Houston Jewish students suffer social media harassment

Houston college students receive social media threats such as 'kill all Zionists' and 'Jews should be cursed'. Local groups offer support.

Arutz Sheva Staff ,

campus anti-Semitism
campus anti-Semitism

Houston college students are suffering from a disturbing amount of anti-Semitic social media posts and violent threats against them, according to a report by Algemeiner. Local Jewish groups have banded together to support Houston college students, after the threats were brought to light. The social media threats were exposed by a covert campus watchdog group.

Lee Wunsch, president and CEO of the JFGH (Jewish Federation of Greater Houston, said that the violent posts — which included praise for Hitler and a poll asking people if they would be willing to press a button to “kill all Zionists” if doing so would also murder “every Jew out there” — had the group’s full attention.

“The chairman of our board has been in close contact with the general counsel of the university and they have been very responsive in regards to any issues that would create a hostile environment for Jewish students on campus,” he said.

ADL (Anti-Defamation League) representatives said that they had been in touch with law enforcement authorities over the campus situation and were also offering their resources to students and campus officials.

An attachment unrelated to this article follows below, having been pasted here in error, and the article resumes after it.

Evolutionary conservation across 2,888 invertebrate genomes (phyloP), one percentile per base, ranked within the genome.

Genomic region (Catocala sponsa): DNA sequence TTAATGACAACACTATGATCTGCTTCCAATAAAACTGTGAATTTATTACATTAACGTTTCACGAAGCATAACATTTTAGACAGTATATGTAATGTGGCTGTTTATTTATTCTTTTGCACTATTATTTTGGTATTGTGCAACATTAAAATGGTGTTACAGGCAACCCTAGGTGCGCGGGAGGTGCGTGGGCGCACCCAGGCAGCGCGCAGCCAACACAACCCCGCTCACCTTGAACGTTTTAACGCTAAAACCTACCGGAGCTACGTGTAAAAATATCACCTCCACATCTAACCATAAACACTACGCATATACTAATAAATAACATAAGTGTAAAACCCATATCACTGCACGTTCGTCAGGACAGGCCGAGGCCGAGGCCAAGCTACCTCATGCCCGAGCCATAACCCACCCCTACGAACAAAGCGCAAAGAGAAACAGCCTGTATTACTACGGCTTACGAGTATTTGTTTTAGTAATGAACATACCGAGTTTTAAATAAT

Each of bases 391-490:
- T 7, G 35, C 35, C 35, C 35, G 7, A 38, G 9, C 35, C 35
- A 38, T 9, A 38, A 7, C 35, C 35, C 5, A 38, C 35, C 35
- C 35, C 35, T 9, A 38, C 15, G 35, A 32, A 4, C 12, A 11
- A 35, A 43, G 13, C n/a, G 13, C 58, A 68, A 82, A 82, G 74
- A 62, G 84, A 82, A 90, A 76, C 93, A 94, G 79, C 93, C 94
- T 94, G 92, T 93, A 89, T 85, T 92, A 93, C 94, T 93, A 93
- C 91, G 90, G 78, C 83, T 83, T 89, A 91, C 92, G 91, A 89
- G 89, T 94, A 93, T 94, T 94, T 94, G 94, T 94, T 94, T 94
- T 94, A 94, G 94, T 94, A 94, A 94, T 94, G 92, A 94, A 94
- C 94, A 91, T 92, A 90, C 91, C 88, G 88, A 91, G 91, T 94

Houston students say they are grateful for the support. Tatiana Uklist — president and founder of the university’s chapter of grassroots advocacy group Students Supporting Israel — said the Texan-Jewish community has “rallied behind us.” Uklist said that many in Houston have a personal interest in the issue, as “several members of the community sit on the board of the university or are major donors.”

Rabbi Kenny Weiss, executive director of Houston Hillel, noted that many groups have reached out to students to offer advice and guidance.

Some individuals associated with the social media harassment are affiliated with the Houston University chapters of Students for Justice in Palestine (SJP) and the Muslim Student Association (MSA), as well as with the BDS movement.

According to a Canary Mission representative, the group found a number of “antisemitic and threatening catch-phrases repeated over and over again in various forms, such as ‘Jews are dogs’ and ‘Jews should be cursed.'”